CouchDB + Sinatra

Irritatingly, I can’t get on to the machine that has my nice, populated CouchDB install, and the script for importing from CSV. So I’m a bit stymied for today.

But I did find useful things:

  • A Ruby library for CouchDB which looks like exactly the right thing (Also, its API docs)
  • A bunch of other libraries on the same site which could come in handy
  • And, by just trying it out, I learned that it’s really easy to use regexps with Sinatra:
    get /data\/(.*)/ do |record|
      "I'm fetching #{record}"

Progress on the PIC-powered die

Having realised that I was indulging in some horrible premature optimisation, I stopped trying to make this circuit work using a three-bit output and cracked on with a 4-bit version. The circuit just took a few minutes to build on top of the flashing LED circuit:

I added extra LEDs on RA0-4, and added a push-to-close switch on RB0/INT. I also added a capacitor across the input to even out any voltage fluctuations, and included a diode to save me from my own stupidity – I’ve already zapped more than one IC by getting the polarity wrong.

In the code, I stripped out the delay stuff, and started by just turning all the LEDs on, which was pretty simple:

       movlw	0x0F
       movwf   PORTA

I also had to add some more setup stuff:

	bsf	STATUS,5       	  ; Switch to Bank 1
        bsf     OPTION_REG, INTEDG  ; Set RB0 to generate an interrupt on a rising edge
        bcf     INTCON, INTF      ; clear interrupt flag
        bsf     INTCON, INTE      ; mask for external interrupts
        bsf     INTCON, GIE       ; enable interrupts
        movlw   0x01		  ; Port B to input
        movwf   TRISB

Then I turned the bulk of the old program into a sleep routine:

; Turn the LED off 
       	movlw	0x00              ; Turn the LED on by first putting
        movwf   PORTA             ; it into the w register and then on the port
	END                       ; directive 'end of program'

And added some code to the interrupt handling routine:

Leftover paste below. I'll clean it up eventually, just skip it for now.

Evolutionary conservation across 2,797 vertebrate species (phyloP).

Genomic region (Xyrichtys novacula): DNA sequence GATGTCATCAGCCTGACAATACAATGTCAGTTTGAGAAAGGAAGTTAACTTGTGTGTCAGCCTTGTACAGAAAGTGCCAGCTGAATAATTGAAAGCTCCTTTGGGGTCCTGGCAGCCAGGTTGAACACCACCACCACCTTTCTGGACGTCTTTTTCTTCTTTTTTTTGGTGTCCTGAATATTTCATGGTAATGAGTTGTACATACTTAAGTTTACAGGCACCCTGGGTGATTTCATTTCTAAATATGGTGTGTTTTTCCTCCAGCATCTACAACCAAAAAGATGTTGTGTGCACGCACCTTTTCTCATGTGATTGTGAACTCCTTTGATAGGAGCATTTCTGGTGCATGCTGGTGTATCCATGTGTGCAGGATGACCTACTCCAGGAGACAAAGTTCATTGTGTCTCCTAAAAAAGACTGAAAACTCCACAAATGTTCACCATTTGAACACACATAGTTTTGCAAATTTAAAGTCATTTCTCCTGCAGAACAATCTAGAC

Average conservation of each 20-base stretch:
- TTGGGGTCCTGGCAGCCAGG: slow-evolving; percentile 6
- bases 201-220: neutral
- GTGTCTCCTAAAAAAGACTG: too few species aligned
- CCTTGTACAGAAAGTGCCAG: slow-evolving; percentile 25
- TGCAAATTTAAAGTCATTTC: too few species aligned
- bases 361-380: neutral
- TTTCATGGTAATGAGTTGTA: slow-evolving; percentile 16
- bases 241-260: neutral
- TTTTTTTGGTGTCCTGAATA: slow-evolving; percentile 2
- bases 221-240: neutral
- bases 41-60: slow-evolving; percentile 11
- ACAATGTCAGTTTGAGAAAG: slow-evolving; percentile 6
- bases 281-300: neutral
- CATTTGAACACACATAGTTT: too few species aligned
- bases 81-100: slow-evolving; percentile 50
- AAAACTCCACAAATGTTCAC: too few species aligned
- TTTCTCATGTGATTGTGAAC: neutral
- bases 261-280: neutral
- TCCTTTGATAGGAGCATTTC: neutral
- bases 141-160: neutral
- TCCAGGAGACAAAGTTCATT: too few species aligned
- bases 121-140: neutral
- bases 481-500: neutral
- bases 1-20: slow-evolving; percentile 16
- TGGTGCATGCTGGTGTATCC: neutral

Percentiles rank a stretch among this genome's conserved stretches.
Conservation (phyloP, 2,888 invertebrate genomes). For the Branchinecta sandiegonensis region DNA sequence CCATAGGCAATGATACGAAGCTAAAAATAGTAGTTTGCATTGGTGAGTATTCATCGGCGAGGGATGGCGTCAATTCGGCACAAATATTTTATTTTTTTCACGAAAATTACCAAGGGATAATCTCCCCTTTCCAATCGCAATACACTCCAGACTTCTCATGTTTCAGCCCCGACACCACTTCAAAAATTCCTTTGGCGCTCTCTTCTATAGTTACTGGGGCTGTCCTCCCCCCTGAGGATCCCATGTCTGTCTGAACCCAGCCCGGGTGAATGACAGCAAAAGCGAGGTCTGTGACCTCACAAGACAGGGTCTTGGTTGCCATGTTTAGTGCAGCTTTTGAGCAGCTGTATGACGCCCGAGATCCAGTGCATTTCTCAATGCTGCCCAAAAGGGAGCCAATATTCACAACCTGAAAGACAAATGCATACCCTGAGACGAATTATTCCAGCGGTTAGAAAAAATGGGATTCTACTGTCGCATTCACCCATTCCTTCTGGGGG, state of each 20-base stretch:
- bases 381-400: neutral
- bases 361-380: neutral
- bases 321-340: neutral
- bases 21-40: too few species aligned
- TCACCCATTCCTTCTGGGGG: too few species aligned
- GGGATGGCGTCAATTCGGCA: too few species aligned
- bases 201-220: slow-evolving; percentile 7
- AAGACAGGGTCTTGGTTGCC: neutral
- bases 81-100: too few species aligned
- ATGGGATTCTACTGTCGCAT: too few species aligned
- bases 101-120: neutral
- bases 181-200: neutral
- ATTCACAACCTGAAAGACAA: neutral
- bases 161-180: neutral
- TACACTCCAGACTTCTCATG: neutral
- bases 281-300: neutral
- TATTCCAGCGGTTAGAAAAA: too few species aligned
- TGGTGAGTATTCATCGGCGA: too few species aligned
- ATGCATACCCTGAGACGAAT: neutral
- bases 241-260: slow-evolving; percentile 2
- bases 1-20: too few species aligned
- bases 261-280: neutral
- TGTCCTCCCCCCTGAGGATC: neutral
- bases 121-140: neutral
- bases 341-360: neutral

; isr 
        btfss   PORTB, 0          ; Only run if RB0 is high
        goto    end_isr           ; If it's not high, branch to the end
        btfss   PORTA, 0          ; Invert Port A - if bit 0 of Port A is set, 
        movlw	0x0F              ; skip the instruction that makes it high, 
        btfsc   PORTA, 0          ; and vice-versa
        movlw	0x00
        movwf   PORTA             ; Put the selected value into PORTA
        bcf     PORTB, 0          ; Clear PORTB now that we're done with it.
                                  ; I don't know if this works or if it's necessary

The full source code is here.

This nearly works. As in, when I press the button, the LEDs do all light up. And then pressing it again turns them off. However, they also come on by themselves and flash very quickly, and then turn off. I assume this is because of some other interrupt being called, and that my starting btfss doesn’t sufficiently differentiate between interrupts caused by RB0 going high, and other sorts of interrupts.

Or, it might be because the pin is not tied to ground when the pin is open, and floating voltage is enough to trigger the interrupt.

More fiddling needed.

Useful things found while doing this:

Making an API for a dataset using CouchDB

I’ve been working on a project to republish some interesting data (more later…) and had planned to use MySQL for storage. However, after figuring out the (somewhat horrid) data structure, I realised this would require >10 tables, and be generally horrible.

So, I wondered if there might be a better option. I started by asking the lazyweb if there was an easy, no-effort option.¬†Unsurprisingly¬†there wasn’t, so I didn’t make much progress — but then, we started using CouchDB for a work project, and it occurred to me that that might be a good fit. Queryable and efficient for a reasonably large dataset (>140k records) but with a flat, schema-free structure, and supporting revisions natively. Winning.

I installed CouchDB and managed to add some data to it, and view it. I also had a play with design documents, or views, or whatever the right term is (the nomenclature is a bit confusing). I understand MapReduce but I’m not sure how it’ll apply to this, if at all. In any case, this is my todo list:

  1. Display all the records in a gigantic paginated list
  2. Allow all the data to be downloaded in a giant, horrible CSV file
  3. Launch version 1!
  4. Allow records to be searched simply (keyword search over all the fields)
  5. Allow records to be searched complicatedly (with multiple conditions operating on fields separately)
  6. Allow records which are matched to be exported to a slightly less giant but still quite horrible CSV file
  7. [Maybe] Add other data formats
  8. [Maybe] Add email alerts and other useful bits to notify people of changes to things they care about

All of this should be easy, but since I’m finding CouchDB a bit confusing at the moment, I’m not sure it will be — at least, not until I’ve gotten over the initial hump of learning something new. This is as far as I got towards making some actual progress — the lightbulb moment being that I can pass ?key=, ?startkey= and ?endkey= straight into this query without having to do anything special:

  "_id" : "_design/example",
  "views" : {
    "by_gender" : {
      "map" : "function(doc) { emit(doc._id, doc.gender)}"

I did find some useful resources for CouchDB: